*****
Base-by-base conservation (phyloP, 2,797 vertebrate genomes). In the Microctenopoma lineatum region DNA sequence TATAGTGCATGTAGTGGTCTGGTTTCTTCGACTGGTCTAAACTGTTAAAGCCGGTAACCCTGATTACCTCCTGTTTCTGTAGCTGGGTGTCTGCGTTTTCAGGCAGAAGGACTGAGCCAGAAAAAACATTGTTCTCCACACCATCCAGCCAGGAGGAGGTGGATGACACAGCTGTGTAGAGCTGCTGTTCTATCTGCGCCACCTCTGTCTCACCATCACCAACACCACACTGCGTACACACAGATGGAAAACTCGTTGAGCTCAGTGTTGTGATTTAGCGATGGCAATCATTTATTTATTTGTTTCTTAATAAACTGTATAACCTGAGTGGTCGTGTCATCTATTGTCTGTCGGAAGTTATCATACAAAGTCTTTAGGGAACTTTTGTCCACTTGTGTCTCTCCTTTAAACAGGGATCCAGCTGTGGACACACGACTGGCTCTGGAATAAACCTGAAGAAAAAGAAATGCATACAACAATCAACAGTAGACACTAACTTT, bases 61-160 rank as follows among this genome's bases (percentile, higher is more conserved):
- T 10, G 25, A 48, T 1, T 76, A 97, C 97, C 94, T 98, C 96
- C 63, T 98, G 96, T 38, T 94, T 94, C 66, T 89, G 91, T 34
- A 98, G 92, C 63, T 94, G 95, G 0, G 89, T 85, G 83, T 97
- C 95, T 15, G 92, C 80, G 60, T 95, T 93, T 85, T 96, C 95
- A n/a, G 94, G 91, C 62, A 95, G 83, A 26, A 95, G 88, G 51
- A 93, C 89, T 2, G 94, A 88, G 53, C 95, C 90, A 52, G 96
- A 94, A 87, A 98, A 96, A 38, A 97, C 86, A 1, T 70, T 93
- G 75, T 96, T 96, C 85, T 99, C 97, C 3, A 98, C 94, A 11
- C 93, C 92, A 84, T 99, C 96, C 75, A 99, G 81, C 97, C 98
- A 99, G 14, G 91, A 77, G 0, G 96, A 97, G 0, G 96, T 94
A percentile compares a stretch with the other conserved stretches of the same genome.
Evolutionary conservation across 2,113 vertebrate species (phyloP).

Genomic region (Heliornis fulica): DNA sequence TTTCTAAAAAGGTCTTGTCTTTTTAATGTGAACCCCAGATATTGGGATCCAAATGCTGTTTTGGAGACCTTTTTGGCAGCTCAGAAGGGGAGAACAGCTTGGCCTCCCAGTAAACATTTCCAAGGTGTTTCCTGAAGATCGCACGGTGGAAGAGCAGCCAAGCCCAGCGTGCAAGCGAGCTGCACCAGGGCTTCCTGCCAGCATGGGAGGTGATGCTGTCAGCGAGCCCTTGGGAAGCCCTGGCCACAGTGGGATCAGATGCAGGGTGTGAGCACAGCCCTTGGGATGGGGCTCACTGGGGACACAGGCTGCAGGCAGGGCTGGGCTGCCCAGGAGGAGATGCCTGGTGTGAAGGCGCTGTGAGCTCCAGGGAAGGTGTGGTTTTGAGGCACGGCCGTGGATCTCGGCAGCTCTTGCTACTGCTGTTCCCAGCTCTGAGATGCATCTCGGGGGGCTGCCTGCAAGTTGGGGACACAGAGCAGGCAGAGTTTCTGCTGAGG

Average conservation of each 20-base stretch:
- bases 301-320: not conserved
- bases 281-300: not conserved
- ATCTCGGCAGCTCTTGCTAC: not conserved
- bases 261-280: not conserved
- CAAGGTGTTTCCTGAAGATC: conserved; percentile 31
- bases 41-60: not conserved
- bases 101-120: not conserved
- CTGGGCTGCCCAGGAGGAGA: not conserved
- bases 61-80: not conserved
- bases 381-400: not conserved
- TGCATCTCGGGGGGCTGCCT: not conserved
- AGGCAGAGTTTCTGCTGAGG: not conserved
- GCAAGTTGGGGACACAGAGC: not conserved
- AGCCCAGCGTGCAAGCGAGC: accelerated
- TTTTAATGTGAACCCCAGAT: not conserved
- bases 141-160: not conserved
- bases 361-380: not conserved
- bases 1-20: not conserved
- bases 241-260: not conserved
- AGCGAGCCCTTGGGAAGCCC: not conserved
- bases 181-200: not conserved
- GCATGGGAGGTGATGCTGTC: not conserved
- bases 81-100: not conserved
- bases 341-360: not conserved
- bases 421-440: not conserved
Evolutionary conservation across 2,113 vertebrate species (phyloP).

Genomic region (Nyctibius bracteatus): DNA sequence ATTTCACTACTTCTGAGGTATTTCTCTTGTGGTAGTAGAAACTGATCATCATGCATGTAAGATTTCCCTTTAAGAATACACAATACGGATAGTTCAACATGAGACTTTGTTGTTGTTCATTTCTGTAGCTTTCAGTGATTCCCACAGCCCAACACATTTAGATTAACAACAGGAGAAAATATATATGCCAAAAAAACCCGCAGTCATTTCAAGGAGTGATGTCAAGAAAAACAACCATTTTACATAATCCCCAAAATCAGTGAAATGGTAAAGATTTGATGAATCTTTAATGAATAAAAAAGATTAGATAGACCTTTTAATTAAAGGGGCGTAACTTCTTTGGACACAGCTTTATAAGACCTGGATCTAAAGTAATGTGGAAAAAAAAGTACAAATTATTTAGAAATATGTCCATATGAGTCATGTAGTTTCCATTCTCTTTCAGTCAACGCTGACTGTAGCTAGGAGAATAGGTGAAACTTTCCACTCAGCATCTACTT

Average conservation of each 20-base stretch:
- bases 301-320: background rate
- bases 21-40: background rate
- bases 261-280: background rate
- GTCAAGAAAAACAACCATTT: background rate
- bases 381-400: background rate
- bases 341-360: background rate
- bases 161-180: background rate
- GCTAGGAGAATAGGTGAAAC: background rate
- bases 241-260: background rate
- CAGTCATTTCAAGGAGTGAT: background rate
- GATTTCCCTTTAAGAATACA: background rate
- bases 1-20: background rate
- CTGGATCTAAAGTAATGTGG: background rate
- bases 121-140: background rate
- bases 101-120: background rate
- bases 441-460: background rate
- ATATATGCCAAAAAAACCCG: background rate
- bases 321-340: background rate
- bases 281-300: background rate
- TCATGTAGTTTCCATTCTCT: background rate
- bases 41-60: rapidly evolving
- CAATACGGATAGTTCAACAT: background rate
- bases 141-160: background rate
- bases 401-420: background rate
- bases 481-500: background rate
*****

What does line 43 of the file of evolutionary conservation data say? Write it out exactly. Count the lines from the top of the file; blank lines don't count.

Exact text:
Average conservation of each 20-base stretch: